Barnes & Noble answers Microsoft's anti-Android suit

Cites 'exorbitant' fees, 'absurd' restrictions


Bookseller and Nook e-reader vendor Barnes & Noble has lashed out at Microsoft in response to Redmond's recent lawsuit against the company and its Nook manufacturing partners Foxconn and Inventec.

Microsoft's lawsuit, filed on March 21, alleges that the Nook's Android operating system infringes upon patents held by Redmond, and that licensing fees should apply.

Naturally, Barnes & Noble sees things differently. Its response centers on accusations that Microsoft is asserting patents that cover "insubstantial and trivial features" of Android, and that Redmond is asserting those patents in an attempt to stifle competition to its Windows Phone 7 OS.

"Microsoft has asserted patents that extend only to arbitrary, outmoded, or non-essential design features, but uses these patents to demand that every manufacturer of an Android-based mobile device take a license from Microsoft and pay exorbitant licensing fees or face protracted and expensive patent infringement litigation," Barnes & Noble argues in its 50-page response, filed on Monday.

"Microsoft's conduct directly harms both competition for and consumers of eReaders, smartphones, tablet computers and other mobile electronic devices," the filing contends.

Barnes & Noble is particularly cheesed that Microsoft's lawsuit centers on an open source OS that it had no hand in producing. "Microsoft did not invent, research, develop, or make available to the public mobile devices employing the Android Operating System and other open source operating systems, but nevertheless seeks to dominate something it did not invent," the Nook-maker sniffs.

In addition, Barnes & Noble's filing suggests a combined anticompetitive effort involving Microsoft and Nokia, with which it recently entered into a Windows Phone deal. "Microsoft and Nokia discussed and apparently agreed upon a strategy for coordinated offensive use of their patents," their filing suggests.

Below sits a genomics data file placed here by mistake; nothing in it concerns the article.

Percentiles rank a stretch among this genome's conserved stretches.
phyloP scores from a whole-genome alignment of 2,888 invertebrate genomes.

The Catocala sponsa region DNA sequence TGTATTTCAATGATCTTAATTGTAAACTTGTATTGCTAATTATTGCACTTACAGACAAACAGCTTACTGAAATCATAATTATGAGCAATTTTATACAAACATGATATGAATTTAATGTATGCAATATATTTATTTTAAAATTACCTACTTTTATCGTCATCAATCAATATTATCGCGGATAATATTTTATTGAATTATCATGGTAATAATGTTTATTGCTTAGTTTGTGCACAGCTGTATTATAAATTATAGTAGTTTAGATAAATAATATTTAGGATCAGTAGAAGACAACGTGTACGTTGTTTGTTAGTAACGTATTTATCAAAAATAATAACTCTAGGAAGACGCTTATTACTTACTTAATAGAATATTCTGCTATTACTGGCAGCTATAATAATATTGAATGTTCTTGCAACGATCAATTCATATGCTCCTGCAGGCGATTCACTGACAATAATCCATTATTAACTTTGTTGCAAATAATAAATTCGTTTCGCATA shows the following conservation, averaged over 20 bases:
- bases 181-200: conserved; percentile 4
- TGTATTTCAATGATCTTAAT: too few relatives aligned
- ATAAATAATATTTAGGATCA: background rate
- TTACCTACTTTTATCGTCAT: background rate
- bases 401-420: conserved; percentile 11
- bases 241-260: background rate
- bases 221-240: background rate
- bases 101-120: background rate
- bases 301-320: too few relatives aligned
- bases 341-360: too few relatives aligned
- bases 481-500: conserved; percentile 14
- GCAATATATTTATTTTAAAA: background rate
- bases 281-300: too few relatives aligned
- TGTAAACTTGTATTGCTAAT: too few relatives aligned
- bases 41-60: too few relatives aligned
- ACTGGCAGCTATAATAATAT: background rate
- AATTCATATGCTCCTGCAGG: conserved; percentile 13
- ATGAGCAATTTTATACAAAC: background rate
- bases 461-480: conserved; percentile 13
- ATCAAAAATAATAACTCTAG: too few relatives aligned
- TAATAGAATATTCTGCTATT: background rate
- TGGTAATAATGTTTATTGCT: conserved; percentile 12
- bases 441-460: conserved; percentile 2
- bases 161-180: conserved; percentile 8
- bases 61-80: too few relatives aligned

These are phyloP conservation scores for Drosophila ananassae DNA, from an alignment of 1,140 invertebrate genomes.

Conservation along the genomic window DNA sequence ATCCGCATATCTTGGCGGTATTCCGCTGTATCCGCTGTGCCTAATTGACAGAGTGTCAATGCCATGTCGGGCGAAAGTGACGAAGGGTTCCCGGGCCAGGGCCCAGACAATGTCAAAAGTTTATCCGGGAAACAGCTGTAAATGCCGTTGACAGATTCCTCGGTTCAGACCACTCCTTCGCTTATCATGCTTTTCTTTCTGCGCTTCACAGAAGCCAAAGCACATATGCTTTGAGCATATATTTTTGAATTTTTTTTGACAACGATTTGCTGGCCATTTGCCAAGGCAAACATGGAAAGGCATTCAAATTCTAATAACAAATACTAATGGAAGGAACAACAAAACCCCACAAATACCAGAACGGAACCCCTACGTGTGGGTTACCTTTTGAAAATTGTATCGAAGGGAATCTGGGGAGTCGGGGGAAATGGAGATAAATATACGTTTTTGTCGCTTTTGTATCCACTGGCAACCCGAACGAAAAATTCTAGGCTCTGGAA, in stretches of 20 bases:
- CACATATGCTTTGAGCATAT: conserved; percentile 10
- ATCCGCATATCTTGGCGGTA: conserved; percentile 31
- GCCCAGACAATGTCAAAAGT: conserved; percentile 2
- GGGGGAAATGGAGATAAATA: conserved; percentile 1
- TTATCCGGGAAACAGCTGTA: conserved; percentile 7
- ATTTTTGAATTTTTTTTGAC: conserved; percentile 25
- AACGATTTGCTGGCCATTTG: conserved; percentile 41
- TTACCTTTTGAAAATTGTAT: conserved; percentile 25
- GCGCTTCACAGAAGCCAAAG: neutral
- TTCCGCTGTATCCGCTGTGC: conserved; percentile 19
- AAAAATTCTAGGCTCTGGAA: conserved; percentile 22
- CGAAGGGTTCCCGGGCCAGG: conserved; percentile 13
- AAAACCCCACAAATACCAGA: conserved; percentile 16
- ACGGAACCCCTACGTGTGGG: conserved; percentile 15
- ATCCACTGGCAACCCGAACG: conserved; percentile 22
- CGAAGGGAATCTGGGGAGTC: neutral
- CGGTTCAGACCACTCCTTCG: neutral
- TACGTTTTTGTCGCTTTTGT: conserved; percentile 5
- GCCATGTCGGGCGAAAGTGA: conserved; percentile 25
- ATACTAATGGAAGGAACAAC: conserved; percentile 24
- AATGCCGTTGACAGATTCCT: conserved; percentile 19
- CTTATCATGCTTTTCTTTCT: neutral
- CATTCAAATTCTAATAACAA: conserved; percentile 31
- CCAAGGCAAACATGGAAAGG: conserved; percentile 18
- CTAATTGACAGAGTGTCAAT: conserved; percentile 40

"This type of horizontal agreement between holders of significant patent portfolios is per se illegal under the antitrust laws, threatens competition for mobile device operating systems and is further evidence of Microsoft's efforts to dominate and control Android and other open source operating systems."

The Reg believes that perhaps Barnes & Noble protesteth too much. Software patents may suck, but they're the law of the land. If you play the game, you follow the rules – even when the rules are moronic.

Also, if Microsoft's "exorbitant licensing fees" have a "highly detrimental anticompetitive effect" on the market, as Barnes & Noble asserts, why are HTC and Amazon – which, as reported in their filing, have licensing agreements with Microsoft – doing so well in their respective smartphone and e-reader markets?

From where we sit, more important than Barnes & Nobles' argument of anticompetitiveness is whether or not Microsoft's five asserted patents will stand up in court – and that's something for the US District Court in the Western Division of Washington to decide.

That is, if the case ever makes it that far. These types of disputes tend to be settled in corporate conference rooms, with chunks of change changing hands.

If – being a rational, free-thinking Reg reader – you'd prefer form your own opinion on Microsoft's patent assertions rather than merely weighing Microsoft's arguments against Barnes and Noble's, you can check out the five disputed patents for yourself: 5,778,372, 6,339,780, 5,889,522, 6,891,551, and 6,957,233. ®

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